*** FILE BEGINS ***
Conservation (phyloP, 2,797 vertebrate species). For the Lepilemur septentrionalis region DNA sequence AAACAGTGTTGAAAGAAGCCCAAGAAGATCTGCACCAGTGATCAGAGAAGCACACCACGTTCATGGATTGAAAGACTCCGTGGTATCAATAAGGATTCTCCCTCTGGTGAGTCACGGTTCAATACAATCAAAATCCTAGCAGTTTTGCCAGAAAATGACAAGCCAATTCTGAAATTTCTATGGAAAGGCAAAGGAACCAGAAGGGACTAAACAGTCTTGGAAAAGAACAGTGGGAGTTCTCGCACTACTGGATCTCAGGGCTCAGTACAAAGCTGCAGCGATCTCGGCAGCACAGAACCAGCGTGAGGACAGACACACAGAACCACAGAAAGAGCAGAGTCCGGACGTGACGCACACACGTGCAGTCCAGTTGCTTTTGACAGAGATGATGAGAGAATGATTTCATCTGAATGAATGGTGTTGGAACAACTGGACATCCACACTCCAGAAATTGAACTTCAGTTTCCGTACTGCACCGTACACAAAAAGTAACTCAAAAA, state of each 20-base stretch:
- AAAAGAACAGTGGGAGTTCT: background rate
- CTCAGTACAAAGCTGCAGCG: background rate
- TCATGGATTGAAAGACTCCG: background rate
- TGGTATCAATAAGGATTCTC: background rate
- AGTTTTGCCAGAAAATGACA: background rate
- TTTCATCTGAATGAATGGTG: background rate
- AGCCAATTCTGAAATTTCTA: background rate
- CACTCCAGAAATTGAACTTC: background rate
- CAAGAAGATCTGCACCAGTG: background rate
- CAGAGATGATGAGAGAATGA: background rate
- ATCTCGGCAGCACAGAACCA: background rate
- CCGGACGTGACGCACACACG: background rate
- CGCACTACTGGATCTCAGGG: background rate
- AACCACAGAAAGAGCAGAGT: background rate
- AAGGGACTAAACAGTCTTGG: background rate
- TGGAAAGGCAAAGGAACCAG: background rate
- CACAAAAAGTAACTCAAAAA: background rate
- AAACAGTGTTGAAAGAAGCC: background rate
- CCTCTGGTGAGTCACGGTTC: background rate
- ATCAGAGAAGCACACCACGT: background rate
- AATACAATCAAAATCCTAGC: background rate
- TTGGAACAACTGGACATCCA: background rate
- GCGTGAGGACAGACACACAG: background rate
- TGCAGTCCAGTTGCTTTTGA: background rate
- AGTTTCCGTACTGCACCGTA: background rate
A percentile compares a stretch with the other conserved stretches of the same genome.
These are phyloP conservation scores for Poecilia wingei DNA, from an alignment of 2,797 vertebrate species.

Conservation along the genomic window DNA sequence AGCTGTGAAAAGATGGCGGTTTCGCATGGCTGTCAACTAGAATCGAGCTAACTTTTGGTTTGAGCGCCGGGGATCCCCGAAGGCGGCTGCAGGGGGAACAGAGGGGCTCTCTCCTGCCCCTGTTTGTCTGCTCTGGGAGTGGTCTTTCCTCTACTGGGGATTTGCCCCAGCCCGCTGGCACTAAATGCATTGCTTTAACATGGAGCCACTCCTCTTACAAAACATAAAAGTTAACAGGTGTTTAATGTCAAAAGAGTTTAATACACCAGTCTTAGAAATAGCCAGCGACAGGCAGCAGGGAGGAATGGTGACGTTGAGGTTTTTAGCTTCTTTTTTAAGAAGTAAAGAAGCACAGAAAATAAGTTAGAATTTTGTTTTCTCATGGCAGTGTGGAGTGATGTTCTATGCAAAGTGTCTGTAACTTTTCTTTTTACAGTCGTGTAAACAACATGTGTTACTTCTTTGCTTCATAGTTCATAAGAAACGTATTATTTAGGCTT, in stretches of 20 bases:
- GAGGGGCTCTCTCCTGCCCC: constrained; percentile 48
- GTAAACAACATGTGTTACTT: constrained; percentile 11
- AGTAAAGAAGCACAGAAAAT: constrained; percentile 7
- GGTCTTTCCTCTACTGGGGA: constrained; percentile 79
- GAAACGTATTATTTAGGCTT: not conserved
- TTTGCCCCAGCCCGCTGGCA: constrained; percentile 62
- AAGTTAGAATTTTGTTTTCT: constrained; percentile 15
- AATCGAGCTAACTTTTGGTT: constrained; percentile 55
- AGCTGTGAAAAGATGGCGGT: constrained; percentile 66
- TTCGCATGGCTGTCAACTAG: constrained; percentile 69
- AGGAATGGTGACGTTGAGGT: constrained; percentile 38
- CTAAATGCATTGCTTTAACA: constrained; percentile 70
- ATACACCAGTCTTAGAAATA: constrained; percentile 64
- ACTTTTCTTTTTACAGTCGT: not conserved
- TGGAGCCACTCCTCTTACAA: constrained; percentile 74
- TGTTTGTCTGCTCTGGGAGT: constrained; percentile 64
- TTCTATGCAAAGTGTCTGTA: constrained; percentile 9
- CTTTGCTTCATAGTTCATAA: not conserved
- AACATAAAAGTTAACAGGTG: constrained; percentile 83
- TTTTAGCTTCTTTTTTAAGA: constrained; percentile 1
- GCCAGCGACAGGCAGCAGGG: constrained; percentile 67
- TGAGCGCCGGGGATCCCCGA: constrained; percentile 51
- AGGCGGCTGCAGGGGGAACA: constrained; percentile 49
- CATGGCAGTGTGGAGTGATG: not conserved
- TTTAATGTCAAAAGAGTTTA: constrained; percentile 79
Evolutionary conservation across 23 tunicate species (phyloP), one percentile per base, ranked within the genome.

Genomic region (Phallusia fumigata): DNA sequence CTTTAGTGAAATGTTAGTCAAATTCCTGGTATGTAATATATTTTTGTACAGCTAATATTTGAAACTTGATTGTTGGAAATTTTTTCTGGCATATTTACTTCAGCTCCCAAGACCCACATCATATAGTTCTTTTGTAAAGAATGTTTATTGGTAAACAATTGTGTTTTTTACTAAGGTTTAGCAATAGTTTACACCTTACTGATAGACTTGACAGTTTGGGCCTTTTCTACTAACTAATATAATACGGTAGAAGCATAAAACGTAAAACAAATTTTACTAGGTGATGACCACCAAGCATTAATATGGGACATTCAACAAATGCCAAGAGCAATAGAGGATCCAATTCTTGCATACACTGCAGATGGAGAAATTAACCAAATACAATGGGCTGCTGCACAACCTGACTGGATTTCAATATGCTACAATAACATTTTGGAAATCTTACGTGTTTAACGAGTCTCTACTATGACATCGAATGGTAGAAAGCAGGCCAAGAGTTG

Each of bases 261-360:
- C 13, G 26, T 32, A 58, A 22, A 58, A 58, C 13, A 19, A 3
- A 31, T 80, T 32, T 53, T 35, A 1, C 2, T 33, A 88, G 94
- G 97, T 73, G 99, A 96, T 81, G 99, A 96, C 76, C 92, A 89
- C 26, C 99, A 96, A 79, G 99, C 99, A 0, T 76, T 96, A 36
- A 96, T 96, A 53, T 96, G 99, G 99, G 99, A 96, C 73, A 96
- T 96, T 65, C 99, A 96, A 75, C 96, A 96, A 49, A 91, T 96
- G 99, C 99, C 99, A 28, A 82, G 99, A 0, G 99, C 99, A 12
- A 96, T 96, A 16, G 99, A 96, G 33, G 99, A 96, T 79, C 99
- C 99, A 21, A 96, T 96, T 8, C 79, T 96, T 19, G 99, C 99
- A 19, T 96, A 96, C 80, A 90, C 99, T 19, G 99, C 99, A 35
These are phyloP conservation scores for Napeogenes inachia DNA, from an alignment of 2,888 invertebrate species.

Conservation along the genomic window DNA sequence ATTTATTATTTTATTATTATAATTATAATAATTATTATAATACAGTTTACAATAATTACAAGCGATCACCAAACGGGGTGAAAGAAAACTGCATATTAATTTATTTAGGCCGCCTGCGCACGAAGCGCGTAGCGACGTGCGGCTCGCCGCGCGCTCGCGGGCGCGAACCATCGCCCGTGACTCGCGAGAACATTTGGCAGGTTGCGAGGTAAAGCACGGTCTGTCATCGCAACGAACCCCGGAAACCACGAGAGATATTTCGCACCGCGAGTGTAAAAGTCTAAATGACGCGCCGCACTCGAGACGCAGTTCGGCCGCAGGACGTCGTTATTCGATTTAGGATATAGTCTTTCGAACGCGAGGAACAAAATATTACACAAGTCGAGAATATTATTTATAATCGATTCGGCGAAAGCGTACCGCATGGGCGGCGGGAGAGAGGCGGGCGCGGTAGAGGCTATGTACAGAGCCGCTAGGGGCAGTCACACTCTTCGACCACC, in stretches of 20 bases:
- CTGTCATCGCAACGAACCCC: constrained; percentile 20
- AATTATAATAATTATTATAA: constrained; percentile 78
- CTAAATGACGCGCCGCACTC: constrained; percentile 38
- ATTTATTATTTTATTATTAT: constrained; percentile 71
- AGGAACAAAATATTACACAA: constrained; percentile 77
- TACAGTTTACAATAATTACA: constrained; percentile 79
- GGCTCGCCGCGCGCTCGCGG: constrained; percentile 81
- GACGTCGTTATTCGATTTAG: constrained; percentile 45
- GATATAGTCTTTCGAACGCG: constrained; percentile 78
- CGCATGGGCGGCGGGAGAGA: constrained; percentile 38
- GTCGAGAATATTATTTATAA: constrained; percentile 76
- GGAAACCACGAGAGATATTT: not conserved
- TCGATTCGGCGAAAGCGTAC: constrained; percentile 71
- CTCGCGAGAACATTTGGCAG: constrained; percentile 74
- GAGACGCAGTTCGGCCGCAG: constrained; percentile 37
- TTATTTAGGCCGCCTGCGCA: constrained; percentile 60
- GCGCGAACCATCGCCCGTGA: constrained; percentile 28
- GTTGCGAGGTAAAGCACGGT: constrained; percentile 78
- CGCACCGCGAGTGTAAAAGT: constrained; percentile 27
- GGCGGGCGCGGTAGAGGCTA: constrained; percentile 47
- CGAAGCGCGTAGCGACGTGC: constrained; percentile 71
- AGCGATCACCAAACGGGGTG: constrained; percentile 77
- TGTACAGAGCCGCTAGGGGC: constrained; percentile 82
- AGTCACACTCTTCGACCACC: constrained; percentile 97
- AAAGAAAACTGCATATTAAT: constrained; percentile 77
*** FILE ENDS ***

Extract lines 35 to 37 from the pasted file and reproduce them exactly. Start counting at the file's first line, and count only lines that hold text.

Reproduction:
- TTTGCCCCAGCCCGCTGGCA: constrained; percentile 62
- AAGTTAGAATTTTGTTTTCT: constrained; percentile 15
- AATCGAGCTAACTTTTGGTT: constrained; percentile 55